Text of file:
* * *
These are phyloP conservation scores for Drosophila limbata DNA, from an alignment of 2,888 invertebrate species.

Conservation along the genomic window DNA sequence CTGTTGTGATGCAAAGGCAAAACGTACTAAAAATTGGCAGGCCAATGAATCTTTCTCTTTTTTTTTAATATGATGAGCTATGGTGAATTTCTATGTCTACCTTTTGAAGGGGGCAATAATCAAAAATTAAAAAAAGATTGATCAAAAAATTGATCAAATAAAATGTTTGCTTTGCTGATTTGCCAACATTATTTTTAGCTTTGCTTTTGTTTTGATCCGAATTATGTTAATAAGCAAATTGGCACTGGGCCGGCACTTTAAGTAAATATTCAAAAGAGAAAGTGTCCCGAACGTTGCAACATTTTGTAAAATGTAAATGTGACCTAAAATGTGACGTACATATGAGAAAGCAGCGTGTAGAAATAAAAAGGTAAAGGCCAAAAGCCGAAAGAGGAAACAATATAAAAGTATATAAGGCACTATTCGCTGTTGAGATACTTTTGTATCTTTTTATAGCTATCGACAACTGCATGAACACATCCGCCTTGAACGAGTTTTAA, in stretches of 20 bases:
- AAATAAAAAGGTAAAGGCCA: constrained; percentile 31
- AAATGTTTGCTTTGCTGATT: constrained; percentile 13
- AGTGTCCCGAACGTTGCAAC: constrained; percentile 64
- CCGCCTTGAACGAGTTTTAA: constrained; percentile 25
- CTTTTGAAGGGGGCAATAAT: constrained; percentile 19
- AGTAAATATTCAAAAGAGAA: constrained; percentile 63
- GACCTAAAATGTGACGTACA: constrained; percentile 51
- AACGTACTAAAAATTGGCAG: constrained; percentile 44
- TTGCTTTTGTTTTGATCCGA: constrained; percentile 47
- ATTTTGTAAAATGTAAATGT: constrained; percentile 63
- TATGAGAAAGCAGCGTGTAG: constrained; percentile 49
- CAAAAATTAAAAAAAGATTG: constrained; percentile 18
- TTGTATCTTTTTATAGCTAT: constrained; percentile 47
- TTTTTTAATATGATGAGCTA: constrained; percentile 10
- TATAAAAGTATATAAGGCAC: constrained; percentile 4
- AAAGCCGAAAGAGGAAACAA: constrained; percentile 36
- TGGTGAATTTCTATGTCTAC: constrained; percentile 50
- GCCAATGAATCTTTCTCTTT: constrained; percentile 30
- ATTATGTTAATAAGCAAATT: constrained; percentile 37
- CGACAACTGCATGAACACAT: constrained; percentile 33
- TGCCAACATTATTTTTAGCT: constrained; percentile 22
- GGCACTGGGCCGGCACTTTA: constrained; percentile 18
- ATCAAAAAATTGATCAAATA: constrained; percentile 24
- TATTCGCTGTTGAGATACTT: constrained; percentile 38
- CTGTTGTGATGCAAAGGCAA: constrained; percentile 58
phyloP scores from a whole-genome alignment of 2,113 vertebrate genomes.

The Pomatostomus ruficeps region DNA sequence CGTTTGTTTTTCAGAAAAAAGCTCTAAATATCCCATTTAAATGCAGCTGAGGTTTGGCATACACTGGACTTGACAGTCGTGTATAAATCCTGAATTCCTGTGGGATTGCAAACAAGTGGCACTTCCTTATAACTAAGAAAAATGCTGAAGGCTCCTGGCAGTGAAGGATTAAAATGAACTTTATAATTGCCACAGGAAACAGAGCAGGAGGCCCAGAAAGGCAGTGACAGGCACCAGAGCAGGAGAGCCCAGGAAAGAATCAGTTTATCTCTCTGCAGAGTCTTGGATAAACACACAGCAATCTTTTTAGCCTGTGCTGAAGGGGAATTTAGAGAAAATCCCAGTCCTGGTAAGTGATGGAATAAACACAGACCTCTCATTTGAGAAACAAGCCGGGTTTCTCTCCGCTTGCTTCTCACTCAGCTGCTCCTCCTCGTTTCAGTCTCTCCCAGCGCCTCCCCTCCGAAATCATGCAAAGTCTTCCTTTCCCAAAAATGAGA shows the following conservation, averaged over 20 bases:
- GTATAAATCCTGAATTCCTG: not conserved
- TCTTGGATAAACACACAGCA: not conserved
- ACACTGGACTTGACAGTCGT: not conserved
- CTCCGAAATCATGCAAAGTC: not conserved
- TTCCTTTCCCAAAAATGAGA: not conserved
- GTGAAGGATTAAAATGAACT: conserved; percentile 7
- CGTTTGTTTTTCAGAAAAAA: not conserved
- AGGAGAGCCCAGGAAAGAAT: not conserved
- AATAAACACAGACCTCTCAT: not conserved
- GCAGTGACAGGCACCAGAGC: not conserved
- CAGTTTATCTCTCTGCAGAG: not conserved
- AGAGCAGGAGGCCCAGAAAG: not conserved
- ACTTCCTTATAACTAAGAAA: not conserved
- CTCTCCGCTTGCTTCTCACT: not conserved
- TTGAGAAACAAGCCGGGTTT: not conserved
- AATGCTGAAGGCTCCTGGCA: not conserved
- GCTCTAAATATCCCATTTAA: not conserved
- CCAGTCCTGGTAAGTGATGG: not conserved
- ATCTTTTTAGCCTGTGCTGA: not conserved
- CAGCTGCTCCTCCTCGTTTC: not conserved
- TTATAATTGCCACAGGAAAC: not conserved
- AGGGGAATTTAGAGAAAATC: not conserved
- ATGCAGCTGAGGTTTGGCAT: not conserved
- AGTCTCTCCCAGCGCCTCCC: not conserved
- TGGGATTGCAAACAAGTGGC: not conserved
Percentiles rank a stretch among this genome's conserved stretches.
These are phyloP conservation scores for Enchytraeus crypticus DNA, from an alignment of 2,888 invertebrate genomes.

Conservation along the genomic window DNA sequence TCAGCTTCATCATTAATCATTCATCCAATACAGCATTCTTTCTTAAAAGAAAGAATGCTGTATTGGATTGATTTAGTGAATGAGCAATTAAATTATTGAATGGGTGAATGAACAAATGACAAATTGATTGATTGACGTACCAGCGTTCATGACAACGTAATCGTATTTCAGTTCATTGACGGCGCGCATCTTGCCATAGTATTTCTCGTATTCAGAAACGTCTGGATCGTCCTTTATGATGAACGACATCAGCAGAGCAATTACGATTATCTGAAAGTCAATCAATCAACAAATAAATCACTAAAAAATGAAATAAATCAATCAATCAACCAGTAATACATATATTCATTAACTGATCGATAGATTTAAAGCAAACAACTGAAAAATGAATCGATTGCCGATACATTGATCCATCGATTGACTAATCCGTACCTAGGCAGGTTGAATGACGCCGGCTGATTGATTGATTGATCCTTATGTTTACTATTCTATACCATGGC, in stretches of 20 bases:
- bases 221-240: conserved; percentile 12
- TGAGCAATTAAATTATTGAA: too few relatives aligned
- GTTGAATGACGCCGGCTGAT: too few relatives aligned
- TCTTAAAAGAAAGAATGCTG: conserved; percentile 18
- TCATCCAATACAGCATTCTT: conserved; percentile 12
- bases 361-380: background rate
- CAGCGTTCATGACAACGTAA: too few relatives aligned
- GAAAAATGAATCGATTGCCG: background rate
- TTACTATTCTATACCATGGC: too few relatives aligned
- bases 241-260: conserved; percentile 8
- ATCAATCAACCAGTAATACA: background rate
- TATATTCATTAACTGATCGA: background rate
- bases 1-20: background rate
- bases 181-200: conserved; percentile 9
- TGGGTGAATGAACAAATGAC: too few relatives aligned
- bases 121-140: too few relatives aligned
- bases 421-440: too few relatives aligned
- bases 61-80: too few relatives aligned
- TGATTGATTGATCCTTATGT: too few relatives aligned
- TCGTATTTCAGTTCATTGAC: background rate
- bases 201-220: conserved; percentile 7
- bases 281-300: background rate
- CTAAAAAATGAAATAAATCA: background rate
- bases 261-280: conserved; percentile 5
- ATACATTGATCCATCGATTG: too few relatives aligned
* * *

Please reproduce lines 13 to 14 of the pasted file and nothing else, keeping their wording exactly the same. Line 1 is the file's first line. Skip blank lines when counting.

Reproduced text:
- TATGAGAAAGCAGCGTGTAG: constrained; percentile 49
- CAAAAATTAAAAAAAGATTG: constrained; percentile 18